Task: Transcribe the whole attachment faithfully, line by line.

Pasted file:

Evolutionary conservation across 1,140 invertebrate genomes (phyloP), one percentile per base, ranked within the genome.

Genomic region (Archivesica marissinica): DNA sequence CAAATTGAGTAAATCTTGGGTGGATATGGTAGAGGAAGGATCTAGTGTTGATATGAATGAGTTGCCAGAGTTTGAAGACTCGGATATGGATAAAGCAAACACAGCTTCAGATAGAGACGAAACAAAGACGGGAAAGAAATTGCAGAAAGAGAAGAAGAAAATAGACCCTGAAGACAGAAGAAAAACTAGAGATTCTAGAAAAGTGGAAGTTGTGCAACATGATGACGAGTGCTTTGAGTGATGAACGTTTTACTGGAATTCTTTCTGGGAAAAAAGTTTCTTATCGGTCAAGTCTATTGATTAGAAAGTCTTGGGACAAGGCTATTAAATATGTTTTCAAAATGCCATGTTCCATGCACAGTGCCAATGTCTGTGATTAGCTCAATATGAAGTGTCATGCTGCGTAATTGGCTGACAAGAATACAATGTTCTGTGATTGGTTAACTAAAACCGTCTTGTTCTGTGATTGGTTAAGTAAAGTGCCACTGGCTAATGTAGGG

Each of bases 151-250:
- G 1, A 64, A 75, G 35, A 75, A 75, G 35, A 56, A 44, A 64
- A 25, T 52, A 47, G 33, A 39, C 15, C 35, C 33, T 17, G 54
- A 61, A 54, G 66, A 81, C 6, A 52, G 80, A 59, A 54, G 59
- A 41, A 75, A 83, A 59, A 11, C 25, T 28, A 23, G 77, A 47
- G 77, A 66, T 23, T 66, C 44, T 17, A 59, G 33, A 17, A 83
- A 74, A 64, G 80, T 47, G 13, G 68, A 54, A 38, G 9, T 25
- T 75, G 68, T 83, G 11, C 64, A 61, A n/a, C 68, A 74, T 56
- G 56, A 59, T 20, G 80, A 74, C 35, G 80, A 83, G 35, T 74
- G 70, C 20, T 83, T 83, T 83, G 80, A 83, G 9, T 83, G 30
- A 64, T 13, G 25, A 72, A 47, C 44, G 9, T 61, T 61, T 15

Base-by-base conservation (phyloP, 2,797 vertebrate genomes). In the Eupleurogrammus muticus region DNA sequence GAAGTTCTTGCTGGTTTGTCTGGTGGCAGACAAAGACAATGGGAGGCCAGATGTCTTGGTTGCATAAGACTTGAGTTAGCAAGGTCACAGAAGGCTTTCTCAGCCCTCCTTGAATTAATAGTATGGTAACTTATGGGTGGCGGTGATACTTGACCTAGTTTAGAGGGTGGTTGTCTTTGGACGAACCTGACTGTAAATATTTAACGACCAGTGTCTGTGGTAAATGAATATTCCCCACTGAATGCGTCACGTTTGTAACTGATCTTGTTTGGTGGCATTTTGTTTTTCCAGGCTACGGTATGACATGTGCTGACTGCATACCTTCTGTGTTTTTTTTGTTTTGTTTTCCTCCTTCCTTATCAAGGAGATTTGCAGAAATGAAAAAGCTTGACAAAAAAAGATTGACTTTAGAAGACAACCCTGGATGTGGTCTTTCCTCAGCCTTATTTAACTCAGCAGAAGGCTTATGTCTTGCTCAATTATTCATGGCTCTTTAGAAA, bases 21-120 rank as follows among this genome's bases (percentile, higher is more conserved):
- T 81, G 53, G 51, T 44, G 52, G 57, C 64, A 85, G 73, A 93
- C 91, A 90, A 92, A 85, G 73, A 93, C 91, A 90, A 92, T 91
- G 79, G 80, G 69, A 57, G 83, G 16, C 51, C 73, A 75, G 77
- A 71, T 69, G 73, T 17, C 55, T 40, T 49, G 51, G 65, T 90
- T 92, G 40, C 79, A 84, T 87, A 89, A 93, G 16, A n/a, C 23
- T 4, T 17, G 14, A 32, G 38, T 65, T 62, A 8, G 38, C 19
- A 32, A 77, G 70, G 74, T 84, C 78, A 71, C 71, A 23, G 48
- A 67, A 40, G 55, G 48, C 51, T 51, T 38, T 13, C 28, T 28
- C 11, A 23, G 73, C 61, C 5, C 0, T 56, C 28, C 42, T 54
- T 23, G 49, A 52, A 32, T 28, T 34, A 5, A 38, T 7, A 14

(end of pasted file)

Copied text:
Evolutionary conservation across 1,140 invertebrate genomes (phyloP), one percentile per base, ranked within the genome.

Genomic region (Archivesica marissinica): DNA sequence CAAATTGAGTAAATCTTGGGTGGATATGGTAGAGGAAGGATCTAGTGTTGATATGAATGAGTTGCCAGAGTTTGAAGACTCGGATATGGATAAAGCAAACACAGCTTCAGATAGAGACGAAACAAAGACGGGAAAGAAATTGCAGAAAGAGAAGAAGAAAATAGACCCTGAAGACAGAAGAAAAACTAGAGATTCTAGAAAAGTGGAAGTTGTGCAACATGATGACGAGTGCTTTGAGTGATGAACGTTTTACTGGAATTCTTTCTGGGAAAAAAGTTTCTTATCGGTCAAGTCTATTGATTAGAAAGTCTTGGGACAAGGCTATTAAATATGTTTTCAAAATGCCATGTTCCATGCACAGTGCCAATGTCTGTGATTAGCTCAATATGAAGTGTCATGCTGCGTAATTGGCTGACAAGAATACAATGTTCTGTGATTGGTTAACTAAAACCGTCTTGTTCTGTGATTGGTTAAGTAAAGTGCCACTGGCTAATGTAGGG

Each of bases 151-250:
- G 1, A 64, A 75, G 35, A 75, A 75, G 35, A 56, A 44, A 64
- A 25, T 52, A 47, G 33, A 39, C 15, C 35, C 33, T 17, G 54
- A 61, A 54, G 66, A 81, C 6, A 52, G 80, A 59, A 54, G 59
- A 41, A 75, A 83, A 59, A 11, C 25, T 28, A 23, G 77, A 47
- G 77, A 66, T 23, T 66, C 44, T 17, A 59, G 33, A 17, A 83
- A 74, A 64, G 80, T 47, G 13, G 68, A 54, A 38, G 9, T 25
- T 75, G 68, T 83, G 11, C 64, A 61, A n/a, C 68, A 74, T 56
- G 56, A 59, T 20, G 80, A 74, C 35, G 80, A 83, G 35, T 74
- G 70, C 20, T 83, T 83, T 83, G 80, A 83, G 9, T 83, G 30
- A 64, T 13, G 25, A 72, A 47, C 44, G 9, T 61, T 61, T 15

Base-by-base conservation (phyloP, 2,797 vertebrate genomes). In the Eupleurogrammus muticus region DNA sequence GAAGTTCTTGCTGGTTTGTCTGGTGGCAGACAAAGACAATGGGAGGCCAGATGTCTTGGTTGCATAAGACTTGAGTTAGCAAGGTCACAGAAGGCTTTCTCAGCCCTCCTTGAATTAATAGTATGGTAACTTATGGGTGGCGGTGATACTTGACCTAGTTTAGAGGGTGGTTGTCTTTGGACGAACCTGACTGTAAATATTTAACGACCAGTGTCTGTGGTAAATGAATATTCCCCACTGAATGCGTCACGTTTGTAACTGATCTTGTTTGGTGGCATTTTGTTTTTCCAGGCTACGGTATGACATGTGCTGACTGCATACCTTCTGTGTTTTTTTTGTTTTGTTTTCCTCCTTCCTTATCAAGGAGATTTGCAGAAATGAAAAAGCTTGACAAAAAAAGATTGACTTTAGAAGACAACCCTGGATGTGGTCTTTCCTCAGCCTTATTTAACTCAGCAGAAGGCTTATGTCTTGCTCAATTATTCATGGCTCTTTAGAAA, bases 21-120 rank as follows among this genome's bases (percentile, higher is more conserved):
- T 81, G 53, G 51, T 44, G 52, G 57, C 64, A 85, G 73, A 93
- C 91, A 90, A 92, A 85, G 73, A 93, C 91, A 90, A 92, T 91
- G 79, G 80, G 69, A 57, G 83, G 16, C 51, C 73, A 75, G 77
- A 71, T 69, G 73, T 17, C 55, T 40, T 49, G 51, G 65, T 90
- T 92, G 40, C 79, A 84, T 87, A 89, A 93, G 16, A n/a, C 23
- T 4, T 17, G 14, A 32, G 38, T 65, T 62, A 8, G 38, C 19
- A 32, A 77, G 70, G 74, T 84, C 78, A 71, C 71, A 23, G 48
- A 67, A 40, G 55, G 48, C 51, T 51, T 38, T 13, C 28, T 28
- C 11, A 23, G 73, C 61, C 5, C 0, T 56, C 28, C 42, T 54
- T 23, G 49, A 52, A 32, T 28, T 34, A 5, A 38, T 7, A 14